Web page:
## What shape is this?

I continue the theme of resistive forces inspired by Professor Lewin. I look at throwing a spherical object in air and looking at what trajectory it takes. From high school mathematics, the case of no drag leads to the trajectory of a parabola. Decomposing the problem into horizontal and vertical directions and looking only at magnitudes (assuming object starts at origin of reference frame):

Hence.

The case for air drag is complex. Decomposing the problem again one notes:

- horizontal direction: the object experiences a deceleration secondary to the drag force
- vertical direction: If the object is thrown up then both drag and gravity act to decelerate the object till the speed becomes zero. After this the object is accelerated down by gravity and drag opposes this acceleration. This yields piecewise differential equations.

I used

*Mathematica*to set up and solve the differential equations for horizontal and vertical velocities using the respective components of the initial velocity as the initial conditions. I then integrated these to derive the position of the object. The following graphic simulates the throwing of an object of mass 1 kg and radius 0.2 m at m/s at 45 degrees to the horizontal. The no drag case is shown for comparison. The animation rate is a scaled version of the real values.**Notes**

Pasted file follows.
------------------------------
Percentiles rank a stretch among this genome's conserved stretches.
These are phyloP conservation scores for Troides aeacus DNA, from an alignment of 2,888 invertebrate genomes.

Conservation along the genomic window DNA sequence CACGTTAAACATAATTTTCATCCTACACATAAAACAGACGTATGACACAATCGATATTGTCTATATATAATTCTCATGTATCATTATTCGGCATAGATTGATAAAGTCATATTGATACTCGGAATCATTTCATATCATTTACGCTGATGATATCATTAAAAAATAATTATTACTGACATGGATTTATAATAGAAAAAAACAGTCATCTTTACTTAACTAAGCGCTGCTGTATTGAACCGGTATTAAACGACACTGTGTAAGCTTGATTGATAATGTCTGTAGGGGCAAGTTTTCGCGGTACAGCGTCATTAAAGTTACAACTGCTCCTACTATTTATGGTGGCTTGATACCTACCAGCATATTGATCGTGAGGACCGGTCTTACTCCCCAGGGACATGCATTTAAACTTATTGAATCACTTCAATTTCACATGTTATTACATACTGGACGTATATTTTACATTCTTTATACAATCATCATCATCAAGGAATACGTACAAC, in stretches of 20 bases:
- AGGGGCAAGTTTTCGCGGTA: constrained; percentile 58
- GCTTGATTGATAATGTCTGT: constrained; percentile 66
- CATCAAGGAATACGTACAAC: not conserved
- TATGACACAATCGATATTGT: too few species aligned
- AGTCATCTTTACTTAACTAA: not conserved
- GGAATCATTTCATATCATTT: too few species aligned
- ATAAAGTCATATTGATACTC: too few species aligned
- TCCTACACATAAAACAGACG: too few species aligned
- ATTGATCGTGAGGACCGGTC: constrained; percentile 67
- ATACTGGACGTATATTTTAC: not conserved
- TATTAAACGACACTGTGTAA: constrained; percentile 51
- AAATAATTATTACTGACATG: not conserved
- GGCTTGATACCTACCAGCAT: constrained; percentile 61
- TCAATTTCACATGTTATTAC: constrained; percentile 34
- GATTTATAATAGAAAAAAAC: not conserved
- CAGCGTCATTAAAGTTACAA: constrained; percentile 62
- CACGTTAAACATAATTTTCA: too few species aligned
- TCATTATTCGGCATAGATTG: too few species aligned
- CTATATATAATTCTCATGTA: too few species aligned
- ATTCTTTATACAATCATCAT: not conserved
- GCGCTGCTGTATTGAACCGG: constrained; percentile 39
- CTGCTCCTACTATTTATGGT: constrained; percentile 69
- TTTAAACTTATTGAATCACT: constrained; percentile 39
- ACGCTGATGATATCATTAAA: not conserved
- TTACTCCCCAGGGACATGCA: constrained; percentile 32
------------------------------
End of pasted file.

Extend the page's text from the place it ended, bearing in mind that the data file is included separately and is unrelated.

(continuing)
- Note the inherent symmetry of the no drag case. Spatial symmetry about the peak of the throw and time symmetry.
- Note the asymmetry of the drag case. In particular the time to peak (zero vertical speed) is 1.49 seconds and the time to returning to is 3.23 seconds, i.e. the trip is shorter than the trip down. This follows intuitively from the considerations above.

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Categories: Mathematica, Mathematics

Nice post!

You could put the nb avaliable.

[]’s

Murta

Thank you. If and when I can refine to an acceptable standard I will.